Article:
Is sitting at a desk all day causing neck pain and/or headaches?

Introduction, background & context

What do you do for work? Do you sit down at a desk all day? How often do you move? Have you or are you experiencing neck pain and/or headaches?

If you have experienced headaches or neck pain in the past, this series is perfect for you and hopefully give you a bit of context to your personal experience with this recalcitrant condition.

It’s important to read this because neck pain and headache can and will:

Decrease quality of life

Decrease work productivity

Increase stress and have an impact on your personal and professional relationships

This blog series aims to provide a background for the different types of ‘headaches’, address some possible causes and what you can do to achieve:

A pain-free and ‘well’ lifestyle

Maximise your quality of life

Maximise productivity and quality of interpersonal relationships

Reduce stress

Prevalence And Types Of Headaches

Headaches, migraines, dizziness, head throb, sore head, tension-type headaches… Chances are, if you have had any of these experiences, you are not alone. Up to 7 million people in Australia (42% for women and 36% for men) have suffered or are suffering from tension-type headaches, up to 3 million people (10-15% population) have suffered from migraine and the direct and indirect costs of migraine alone would be around $1 billion per annum (HeadacheAustralia.org).

We tend to throw around the terms migraine and headache interchangeably. Are there any differences between them and what types of other ‘headaches’ are there?

In simple terms, I have broken them down into 3 umbrella categories for you.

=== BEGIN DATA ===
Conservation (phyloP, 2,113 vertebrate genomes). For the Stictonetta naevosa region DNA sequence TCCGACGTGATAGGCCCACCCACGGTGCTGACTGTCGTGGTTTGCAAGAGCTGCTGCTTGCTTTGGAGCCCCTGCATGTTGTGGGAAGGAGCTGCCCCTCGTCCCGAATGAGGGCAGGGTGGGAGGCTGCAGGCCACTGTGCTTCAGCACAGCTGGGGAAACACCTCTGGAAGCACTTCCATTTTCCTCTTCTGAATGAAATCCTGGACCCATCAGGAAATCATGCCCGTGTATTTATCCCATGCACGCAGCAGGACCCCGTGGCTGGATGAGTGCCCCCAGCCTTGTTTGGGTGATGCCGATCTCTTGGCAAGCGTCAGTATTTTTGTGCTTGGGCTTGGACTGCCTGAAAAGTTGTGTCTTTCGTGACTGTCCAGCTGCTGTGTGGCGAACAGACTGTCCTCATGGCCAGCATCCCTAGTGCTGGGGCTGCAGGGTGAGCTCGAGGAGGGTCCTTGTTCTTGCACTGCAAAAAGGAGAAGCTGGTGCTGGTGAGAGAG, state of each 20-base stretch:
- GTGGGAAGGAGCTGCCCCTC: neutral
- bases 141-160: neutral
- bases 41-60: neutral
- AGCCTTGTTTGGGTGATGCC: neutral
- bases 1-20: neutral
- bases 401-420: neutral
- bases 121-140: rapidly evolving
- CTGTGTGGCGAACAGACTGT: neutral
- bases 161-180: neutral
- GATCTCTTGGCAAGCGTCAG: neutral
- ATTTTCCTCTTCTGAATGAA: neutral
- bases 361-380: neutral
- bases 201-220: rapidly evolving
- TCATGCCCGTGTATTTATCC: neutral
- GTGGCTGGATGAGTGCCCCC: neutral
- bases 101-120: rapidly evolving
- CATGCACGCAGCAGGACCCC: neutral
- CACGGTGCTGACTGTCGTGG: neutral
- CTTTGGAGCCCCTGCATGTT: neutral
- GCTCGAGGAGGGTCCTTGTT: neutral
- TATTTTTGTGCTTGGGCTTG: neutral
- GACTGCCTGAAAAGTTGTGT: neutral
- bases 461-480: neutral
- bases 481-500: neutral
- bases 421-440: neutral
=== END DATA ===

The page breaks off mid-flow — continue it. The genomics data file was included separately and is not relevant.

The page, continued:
1. Cervicogenic headaches (CGH) – Most common
  2. Migraine
  3. Tension-type headaches (TTH)

 

 

Cervicogenic Headaches

Cervicogenic headaches (CGH) is a syndrome characterised by acute or chronic hemi-cranial (one side of the head) that is referred to the head from either bony structures or soft tissues of the neck (Biondi, 2005).

We often find patterns with CGH clients:

Localised to one side of the head

Restricted neck movements

Pain triggered by movement or sustained awkward postures

Same side neck, shoulder and/or arm pain

What can you do?

Your next posture is the best posture – change it up, sit to stand to sit desk

Stretching – moving your neck by looking up, down and rotating to the side a couple of times every hour

Strengthening

Fortunately, physiotherapy treatment such as joint mobilisation, manipulation and exercise therapy has shown excellent efficacy and outcome with CGH (Racicki et. Al. 2013). These types of headache typically resolve around 2-3 months of successful treatment.

Migraines

Migraines are a type of reversible neurological deficit with alternating one-sided head throbbing and/or pulsating sensation, which can be accompanied by paraesthesia (numbness). It can last anywhere from 10 minutes to 72 hours.

Characteristics:

Unique triggers such as smell, stress, food, light, physical activity and/or sound.

Possible psychosocial factor influences such as stress, depression, anxiety, burnout, family issues etc.